Ask the Professional

Gary Auman

Gary Auman ( is a Partner in the law firm of Auman, Mahan, and Furry in Dayton, Ohio. He graduated with an electrical engineering degree from the University of Louisville in 1969 and a law degree from The Ohio State University in 1976. He served in the U.S. Air Force from 1969–1973. His practice focuses on counseling and defending employers in safety and health matters. In 2002, Auman was awarded the Distinguished Service to Safety Award by the National Safety Council. He is a staunch advocate for safety in the workplace and is an aggressive advocate for employers who have been cited by OSHA, defending employers across the United States. He has worked with OSHA in its development of safety and health standards and frequently works with employers and OSHA to find workable solutions to OSHA enforcement actions. Auman also represents 4 national and regional trade associations in the construction industry. He can be reached at

October 1, 2007

This recurring Insulation Outlook column features Gary Auman, the National Insulation Association’s (NIA’s) legal counsel. While attorneys cannot legally be called experts, Auman has agreed to answer some questions about business and legal issues. In addition to being NIA’s general counsel, Auman is an attorney at Dunlevey, Mahan & Furry and is actively involved with OSHA regulations. Contact him at 937-223-8550 or

Q: I have heard that when a person wearing a fall harness actually falls, he or she can only remain suspended for a short time before suffering severe injuries. If that is true, can I use the most expedient means available to get an employee who has fallen down, even if it doesn’t comply with safety standards?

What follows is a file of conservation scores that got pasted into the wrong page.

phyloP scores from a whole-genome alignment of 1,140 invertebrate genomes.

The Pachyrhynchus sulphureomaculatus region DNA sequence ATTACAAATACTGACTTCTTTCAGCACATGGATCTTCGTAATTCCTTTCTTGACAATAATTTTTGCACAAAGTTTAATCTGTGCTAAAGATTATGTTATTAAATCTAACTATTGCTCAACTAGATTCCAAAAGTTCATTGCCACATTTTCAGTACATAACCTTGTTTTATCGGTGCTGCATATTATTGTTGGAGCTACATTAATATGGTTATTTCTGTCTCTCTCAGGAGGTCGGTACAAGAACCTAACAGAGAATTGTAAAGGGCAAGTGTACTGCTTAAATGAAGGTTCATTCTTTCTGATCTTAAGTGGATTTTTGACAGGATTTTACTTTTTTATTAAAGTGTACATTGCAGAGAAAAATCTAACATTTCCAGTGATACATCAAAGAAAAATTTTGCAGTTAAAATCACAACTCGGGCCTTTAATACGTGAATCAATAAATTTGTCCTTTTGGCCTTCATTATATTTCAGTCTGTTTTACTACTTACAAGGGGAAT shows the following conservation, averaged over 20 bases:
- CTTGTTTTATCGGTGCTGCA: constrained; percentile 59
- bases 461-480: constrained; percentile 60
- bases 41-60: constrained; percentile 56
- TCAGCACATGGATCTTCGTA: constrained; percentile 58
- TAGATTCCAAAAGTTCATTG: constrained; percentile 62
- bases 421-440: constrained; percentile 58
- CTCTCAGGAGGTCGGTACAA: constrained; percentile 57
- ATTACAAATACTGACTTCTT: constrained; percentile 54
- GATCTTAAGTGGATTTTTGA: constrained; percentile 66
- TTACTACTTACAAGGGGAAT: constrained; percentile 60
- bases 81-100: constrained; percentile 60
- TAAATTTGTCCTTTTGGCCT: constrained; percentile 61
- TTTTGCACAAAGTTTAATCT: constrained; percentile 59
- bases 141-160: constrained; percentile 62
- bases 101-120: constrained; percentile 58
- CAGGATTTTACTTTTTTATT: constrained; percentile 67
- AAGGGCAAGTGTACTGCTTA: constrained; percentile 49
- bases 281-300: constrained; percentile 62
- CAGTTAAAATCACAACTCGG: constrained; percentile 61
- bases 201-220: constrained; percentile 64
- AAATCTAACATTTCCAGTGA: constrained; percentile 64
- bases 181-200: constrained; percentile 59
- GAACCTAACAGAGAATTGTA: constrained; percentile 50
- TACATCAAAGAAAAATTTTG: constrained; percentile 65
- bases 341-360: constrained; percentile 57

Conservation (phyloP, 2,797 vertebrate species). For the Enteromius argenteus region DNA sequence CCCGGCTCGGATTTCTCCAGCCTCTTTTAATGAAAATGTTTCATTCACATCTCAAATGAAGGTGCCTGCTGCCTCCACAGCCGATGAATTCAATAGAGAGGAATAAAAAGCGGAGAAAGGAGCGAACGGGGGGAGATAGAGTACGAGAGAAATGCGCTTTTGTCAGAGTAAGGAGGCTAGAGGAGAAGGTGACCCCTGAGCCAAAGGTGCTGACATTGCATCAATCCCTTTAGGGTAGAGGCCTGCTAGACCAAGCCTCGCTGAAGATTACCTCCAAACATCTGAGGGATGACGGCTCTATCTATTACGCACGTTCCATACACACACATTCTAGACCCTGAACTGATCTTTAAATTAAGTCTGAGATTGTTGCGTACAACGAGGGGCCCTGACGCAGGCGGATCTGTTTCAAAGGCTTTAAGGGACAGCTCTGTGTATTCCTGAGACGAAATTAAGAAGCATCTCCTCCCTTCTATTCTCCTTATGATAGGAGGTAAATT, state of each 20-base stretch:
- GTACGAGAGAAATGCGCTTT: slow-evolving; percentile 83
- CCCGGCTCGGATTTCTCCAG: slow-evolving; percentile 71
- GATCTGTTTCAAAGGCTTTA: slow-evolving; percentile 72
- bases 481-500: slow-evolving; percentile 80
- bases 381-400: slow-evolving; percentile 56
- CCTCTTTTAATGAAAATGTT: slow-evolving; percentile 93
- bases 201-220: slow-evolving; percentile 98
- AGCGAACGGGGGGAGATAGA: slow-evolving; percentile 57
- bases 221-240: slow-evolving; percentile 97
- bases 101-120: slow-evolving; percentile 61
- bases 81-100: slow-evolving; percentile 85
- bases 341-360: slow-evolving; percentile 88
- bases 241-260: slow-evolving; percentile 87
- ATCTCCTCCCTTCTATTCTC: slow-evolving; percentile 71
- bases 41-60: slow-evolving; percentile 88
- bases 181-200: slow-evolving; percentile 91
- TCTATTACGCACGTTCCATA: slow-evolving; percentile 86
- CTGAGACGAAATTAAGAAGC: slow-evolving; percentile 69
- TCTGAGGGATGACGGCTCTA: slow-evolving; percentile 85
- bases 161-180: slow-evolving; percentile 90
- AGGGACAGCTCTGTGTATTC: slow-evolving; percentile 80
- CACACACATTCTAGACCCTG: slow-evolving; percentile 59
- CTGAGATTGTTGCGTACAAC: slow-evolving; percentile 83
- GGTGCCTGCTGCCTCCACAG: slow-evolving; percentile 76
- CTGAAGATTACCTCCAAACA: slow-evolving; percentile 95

A: As much as you might think the correct answer to this question is yes, it is actually no. You should not use methods that do not comply with safety standards to attempt a rescue of any kind. Doing this may put multiple lives at risk to save one life. Think of the numerous instances where several people have died while acting as rescuers because they acted precipitously. If you do knowingly violate existing safety standards in such a situation and anyone loses their life, you could very easily be held liable for a willful Occupational Safety and Health Administration (OSHA) citation, as well other damages.

Q: I provide my employees with all the personal protective equipment (PPE) they need. As far as I am concerned, if they don’t wear it then that is their problem. When inspected by OSHA, I was fined because one of my employees was not wearing his hardhat. How can they do that?

A: This is a question asked by many employers. Unfortunately, your responsibility to your employees does not end when you purchase and issue PPE. You must train your employees on the importance of wearing their PPE and make it clear that wearing this equipment is a mandatory work rule. If your employees do not follow these work rules, you must discipline them. They should then be retrained in the importance of wearing all PPE. It should be clearly communicated that you will not tolerate violations of this obligation.